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Solid waste management and recycling during Hajj pilgrimage in Mina

Alsebaei, Abdullah Faisal (2014) Solid waste management and recycling during Hajj pilgrimage in Mina. PhD thesis, University of Leeds.

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Hajj, one of the world’s biggest pilgrimages for Muslims, takes place in Makkah, Saudi Arabia. Annually, about four million pilgrims gather in sacred places in Makkah to perform Hajj, spending most of the time (4-5 days) in a place called Mina where they generate about 17 kt of solid waste. This quantity is disposed of in Makkah landfill without any treatment or resource recovery. Therefore, this research aims to study and assess the current SWM in Mina and identify the main challenges, with a view to investigating the possibility of introducing recycling scheme. The current situation of SWM in Mina was assessed: (i) based on the Wasteaware ISWM benchmark indicators; (ii) through comparison with other mega events; and (iii) via the opinion of main stakeholders (questionnaires). Based on this assessment, a pilot recycling scheme was introduced through an exemplar project, implemented in three camps in Mina, where pilgrims were asked to sort their plastic waste into provided sorting bins. Subsequently, pilgrims’ recycling intention was compared with their actual behaviour to estimate the predictive accuracy of the stated intention. An econometric (logit) model was developed to identify factors affect pilgrims’ recycling intention and to predict future behaviour based on stated intention. It is concluded that the key weaknesses in SWM in Mina are the lack of controlled waste disposal, the lack of waste recovery or recycling, and the current national SWM strategy’s insufficiency regarding environmental protection. The exemplar project demonstrated that recycling is feasible. The average recycling rate was at 25% wt. with no practical difference between the group practicing recycling at home and other that do not. An adjusted stated intention was calculated to enable predicting future pilgrims’ recycling behaviour. The overall predictive accuracy of the pilgrims’ stated intention was at 79%, denoting a strong relationship between the pilgrims’ actual behaviour and stated intention. Based on the econometric model, it is concluded that mainly level of education (p = 0.0001), socio-demographic factors, ethnicity (p = 0.019), and recycling habit (p = 0.013) have an effect on pilgrims’ recycling intention, if recycling is imposed by law (compulsory).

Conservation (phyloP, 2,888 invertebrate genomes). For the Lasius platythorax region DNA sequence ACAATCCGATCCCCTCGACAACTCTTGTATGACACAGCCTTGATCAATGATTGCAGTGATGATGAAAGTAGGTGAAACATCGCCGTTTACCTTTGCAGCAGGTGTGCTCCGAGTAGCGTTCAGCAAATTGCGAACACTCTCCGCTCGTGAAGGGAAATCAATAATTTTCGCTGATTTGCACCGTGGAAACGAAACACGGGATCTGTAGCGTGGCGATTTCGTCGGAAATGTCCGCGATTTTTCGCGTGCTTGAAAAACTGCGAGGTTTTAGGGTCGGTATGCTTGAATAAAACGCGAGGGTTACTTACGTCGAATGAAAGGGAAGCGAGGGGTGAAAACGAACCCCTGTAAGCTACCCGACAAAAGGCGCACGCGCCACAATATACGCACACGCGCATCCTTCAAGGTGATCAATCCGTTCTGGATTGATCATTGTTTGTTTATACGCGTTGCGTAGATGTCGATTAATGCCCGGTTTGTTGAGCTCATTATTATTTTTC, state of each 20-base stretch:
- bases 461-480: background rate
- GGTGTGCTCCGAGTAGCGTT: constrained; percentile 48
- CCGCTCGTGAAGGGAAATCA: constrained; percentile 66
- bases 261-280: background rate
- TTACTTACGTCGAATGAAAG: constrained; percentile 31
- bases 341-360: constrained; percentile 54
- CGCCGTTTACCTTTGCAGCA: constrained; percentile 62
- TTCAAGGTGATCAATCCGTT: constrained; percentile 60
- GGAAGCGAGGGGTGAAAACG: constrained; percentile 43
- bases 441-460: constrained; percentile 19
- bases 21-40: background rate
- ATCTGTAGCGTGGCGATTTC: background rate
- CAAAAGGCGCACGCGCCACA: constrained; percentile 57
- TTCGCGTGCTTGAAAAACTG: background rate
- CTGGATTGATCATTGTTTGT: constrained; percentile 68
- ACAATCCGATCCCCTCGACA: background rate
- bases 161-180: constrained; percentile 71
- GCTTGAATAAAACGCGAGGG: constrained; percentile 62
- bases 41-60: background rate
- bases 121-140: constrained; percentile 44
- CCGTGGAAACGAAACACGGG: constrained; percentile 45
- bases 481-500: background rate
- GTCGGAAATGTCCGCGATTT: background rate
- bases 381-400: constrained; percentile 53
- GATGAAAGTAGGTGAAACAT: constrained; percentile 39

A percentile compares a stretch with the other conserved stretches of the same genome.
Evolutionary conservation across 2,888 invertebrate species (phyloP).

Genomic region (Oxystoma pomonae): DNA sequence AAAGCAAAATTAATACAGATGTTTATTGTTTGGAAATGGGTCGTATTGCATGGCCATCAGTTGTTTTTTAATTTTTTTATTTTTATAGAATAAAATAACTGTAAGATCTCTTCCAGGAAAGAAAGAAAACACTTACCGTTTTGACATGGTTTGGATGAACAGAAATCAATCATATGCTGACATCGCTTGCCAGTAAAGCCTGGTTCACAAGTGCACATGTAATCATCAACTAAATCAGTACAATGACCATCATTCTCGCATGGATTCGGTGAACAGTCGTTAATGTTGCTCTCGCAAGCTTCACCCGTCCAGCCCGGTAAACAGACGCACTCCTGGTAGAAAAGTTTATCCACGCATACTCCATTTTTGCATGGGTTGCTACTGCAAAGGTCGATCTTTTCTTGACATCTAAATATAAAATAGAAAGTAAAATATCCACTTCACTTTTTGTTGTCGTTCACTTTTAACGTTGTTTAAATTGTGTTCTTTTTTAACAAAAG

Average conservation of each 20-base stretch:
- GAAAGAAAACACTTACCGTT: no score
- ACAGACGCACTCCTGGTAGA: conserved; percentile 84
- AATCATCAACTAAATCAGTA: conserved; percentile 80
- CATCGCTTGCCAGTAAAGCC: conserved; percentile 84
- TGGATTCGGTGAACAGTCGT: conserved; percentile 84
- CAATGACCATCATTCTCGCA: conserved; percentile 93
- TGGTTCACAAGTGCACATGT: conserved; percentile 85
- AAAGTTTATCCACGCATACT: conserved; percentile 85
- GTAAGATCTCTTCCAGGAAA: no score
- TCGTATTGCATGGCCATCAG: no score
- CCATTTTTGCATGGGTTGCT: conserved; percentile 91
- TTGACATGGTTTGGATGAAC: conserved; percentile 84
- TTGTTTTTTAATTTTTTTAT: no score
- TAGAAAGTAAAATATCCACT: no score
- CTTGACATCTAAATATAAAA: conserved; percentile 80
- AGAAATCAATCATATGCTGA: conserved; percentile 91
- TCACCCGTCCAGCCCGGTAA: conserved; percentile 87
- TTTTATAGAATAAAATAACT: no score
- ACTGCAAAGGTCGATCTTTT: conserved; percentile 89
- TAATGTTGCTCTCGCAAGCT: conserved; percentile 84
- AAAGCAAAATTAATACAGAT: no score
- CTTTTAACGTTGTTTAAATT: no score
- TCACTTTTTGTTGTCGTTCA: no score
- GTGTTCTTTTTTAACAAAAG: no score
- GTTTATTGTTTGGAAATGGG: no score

Item Type: Thesis (PhD)
Keywords: Solid waste, Recycling, Mina, Hajj
Academic Units: The University of Leeds > Faculty of Engineering (Leeds) > School of Civil Engineering (Leeds)
Identification Number/EthosID: uk.bl.ethos.638934
Depositing User: Mr Abdullah Faisal Alsebaei
Date Deposited: 11 Mar 2015 10:13
Last Modified: 06 Oct 2016 14:42
URI: http://etheses.whiterose.ac.uk/id/eprint/8275

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